Sunday, May 30, 2010

Heart Warming

While checking my mail the other day AOL had this video in their daily line up of news. I thought it was one of the sweetest things I’ve seen in awhile so I wanted to share it.

The look of wonder, amazement and then recognition of his mother’s voice for the first time was a joy to watch and left me uplifted. I felt happy for him and his family; and once again grateful that this sort of technology is available to help people live ‘normal’ lives when nature provides a challenge like being born deaf.

Here is the link to the original article: Baby hears mother's voice for the first time


Wednesday, May 26, 2010

Human Powered Vehicle Event

Remember when I was telling you all about the Human Powered Vehicle club I joined at college? And how we, the club, were building this bike to take out to Northridge Cal State to compete against several other Universities?

Of course you remember! You've been sitting on the edge of your seat just waiting for more info ever since I wet your appetite about the whole thing :)

Yes well now I have actual proof...see I wasn't just making everything up, I have cinematic evidence to back up my claims about our Human Powered Vehicle!

Anyway here is a video one of my team mates put together you might not be able to tell, but both Matthew and I appear in this video a few times.
I'm riding the bike for the most part and Matthew is running around making "repairs" on the bike...


This event was a lot of fun, there were so many fancy bike designs out there and everyone was just great, helping each other out and cheering all the teams on even though we were competing -- it was just a great experience I really enjoyed being part of it not to mention our team did an awesome job! :)

Photographic proof of the above mentioned events coming soon, so stay tuned...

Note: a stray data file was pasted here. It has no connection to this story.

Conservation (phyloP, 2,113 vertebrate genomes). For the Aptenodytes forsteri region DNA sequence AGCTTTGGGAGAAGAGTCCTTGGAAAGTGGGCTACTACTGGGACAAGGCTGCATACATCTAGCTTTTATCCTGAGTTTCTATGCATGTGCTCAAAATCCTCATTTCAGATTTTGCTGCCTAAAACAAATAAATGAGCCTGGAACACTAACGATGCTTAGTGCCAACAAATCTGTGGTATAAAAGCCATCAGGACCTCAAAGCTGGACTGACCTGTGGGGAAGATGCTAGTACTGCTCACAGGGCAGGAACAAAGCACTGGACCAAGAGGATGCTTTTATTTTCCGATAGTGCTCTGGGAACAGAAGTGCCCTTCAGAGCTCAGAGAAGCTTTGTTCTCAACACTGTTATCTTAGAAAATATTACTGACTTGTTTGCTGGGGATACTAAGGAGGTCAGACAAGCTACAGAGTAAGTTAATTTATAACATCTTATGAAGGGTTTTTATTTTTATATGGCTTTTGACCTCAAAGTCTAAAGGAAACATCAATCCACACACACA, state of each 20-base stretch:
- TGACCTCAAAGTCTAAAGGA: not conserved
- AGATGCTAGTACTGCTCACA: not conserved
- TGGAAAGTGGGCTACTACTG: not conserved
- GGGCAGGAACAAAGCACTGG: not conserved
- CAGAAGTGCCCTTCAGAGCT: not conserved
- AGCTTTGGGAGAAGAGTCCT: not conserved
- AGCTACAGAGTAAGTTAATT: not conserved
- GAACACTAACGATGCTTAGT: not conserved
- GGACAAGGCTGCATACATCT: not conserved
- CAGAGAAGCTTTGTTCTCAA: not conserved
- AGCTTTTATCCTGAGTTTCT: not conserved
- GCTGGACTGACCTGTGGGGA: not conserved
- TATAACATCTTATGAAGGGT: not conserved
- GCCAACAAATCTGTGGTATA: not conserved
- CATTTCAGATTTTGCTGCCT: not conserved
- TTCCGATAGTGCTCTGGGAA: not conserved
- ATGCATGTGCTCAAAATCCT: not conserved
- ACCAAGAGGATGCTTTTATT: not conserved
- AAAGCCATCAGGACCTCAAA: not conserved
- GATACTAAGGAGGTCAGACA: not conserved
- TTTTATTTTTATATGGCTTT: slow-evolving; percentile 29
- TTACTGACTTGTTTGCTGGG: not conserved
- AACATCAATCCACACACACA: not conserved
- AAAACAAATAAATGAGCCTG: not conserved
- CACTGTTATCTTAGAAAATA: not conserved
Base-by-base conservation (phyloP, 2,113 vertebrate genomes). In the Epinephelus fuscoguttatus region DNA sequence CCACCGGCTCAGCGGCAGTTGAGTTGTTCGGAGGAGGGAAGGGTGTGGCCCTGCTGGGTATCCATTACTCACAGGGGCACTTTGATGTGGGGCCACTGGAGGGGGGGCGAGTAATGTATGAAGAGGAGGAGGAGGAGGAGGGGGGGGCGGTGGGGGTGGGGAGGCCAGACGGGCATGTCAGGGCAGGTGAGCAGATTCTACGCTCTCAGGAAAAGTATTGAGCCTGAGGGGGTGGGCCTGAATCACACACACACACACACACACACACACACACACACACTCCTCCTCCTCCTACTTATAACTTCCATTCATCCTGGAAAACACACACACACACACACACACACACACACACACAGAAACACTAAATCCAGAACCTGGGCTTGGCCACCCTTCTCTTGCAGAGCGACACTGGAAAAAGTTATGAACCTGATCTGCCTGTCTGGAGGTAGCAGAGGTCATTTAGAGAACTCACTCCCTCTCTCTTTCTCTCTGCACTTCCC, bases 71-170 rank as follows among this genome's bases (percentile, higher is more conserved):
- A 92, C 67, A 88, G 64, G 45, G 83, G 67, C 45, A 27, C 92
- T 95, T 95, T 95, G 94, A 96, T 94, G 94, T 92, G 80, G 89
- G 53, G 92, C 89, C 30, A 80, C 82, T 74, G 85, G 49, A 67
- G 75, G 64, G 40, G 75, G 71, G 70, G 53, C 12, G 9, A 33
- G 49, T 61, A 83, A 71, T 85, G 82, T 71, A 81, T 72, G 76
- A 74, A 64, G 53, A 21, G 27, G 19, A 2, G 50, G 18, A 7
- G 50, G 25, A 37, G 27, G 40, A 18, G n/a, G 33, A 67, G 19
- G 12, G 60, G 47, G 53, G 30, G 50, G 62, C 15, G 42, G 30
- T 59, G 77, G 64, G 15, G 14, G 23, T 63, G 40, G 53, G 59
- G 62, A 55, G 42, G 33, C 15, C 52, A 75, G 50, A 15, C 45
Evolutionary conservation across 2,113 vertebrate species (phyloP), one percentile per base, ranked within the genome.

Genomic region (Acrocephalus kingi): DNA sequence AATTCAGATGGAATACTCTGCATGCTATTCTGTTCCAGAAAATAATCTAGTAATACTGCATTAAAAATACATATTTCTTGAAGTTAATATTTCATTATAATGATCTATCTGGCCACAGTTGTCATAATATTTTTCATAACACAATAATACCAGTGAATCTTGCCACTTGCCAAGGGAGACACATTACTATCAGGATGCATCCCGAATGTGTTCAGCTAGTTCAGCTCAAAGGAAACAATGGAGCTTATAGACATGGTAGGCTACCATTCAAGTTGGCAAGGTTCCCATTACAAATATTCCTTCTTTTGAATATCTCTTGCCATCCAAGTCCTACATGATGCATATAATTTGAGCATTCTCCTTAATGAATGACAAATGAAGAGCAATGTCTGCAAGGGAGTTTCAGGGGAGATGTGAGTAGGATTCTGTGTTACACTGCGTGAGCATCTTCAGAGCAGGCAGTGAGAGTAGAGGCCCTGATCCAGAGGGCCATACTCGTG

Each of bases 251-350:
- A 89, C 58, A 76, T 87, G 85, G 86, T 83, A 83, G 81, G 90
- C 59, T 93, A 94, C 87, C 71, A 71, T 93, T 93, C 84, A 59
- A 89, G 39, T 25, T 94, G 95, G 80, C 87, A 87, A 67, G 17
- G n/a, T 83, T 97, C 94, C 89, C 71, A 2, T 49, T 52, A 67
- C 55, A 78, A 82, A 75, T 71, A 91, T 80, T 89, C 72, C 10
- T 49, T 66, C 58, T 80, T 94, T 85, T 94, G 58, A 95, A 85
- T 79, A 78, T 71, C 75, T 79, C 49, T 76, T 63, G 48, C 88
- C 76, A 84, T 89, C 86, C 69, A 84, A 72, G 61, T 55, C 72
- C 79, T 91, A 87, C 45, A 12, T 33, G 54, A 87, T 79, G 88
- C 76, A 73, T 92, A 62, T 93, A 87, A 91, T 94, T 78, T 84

Sunday, May 16, 2010

Kid's denial of gratification discipline tested

Word of the Day--Agnosticism

Agnosticism (ăgnŏs'tĭsĭzəm), denying that human beings can know if God exists, emerged in the 1860s and 1870s as the opinion of a small but influential minority of religiously serious, well-read Americans. Many belonged to the class of writers, academics, and scientists soon labeled "intellectuals." They commonly enjoyed relatively high economic and social status. The word "agnosticism" itself was coined in 1869 (from Greek roots denoting "unknown") by the English scientist Thomas Huxley, and American agnosticism closely tracked similar, somewhat earlier tendencies among British bourgeois intelligentsia. Several of the most prominent early American agnostics—such as the scholar and cultural critic Charles Eliot Norton, the journalist E. L. Godkin, the historian Henry Adams, and the jurist Oliver Wendell Holmes Jr.—were deeply entwined in transatlantic webs of friendships that linked the two countries' intellectual life. And as these names suggest, agnosticism first developed in the United States among urban north easterners.

Agnosticism was not so much a positive belief as a negative conclusion. Victorian agnostics wished to apply to all questions of knowledge what they took to be the criteria of the natural and human sciences. To decide matters of fact by any other standard they characteristically regarded as immoral—a credo classically articulated in the 1870s by the English mathematician William Clifford: "It is wrong always, everywhere, and for every one, to believe anything upon insufficient evidence." That agnostics readily carried this principle into religious issues can be explained not only by widespread faith in science but more specifically by the fact that for two centuries theological writers had enlisted science to prove religious belief. That this hoary scientific apologetic foundered after 1860 owed much to contraction by scientists of what counted as scientific evidence, a restriction associated especially with Darwinism. In ensuing decades, a growing number of Americans weighed the evidence for the existence of God and concluded that nothing approaching scientific evidence existed to prove a God.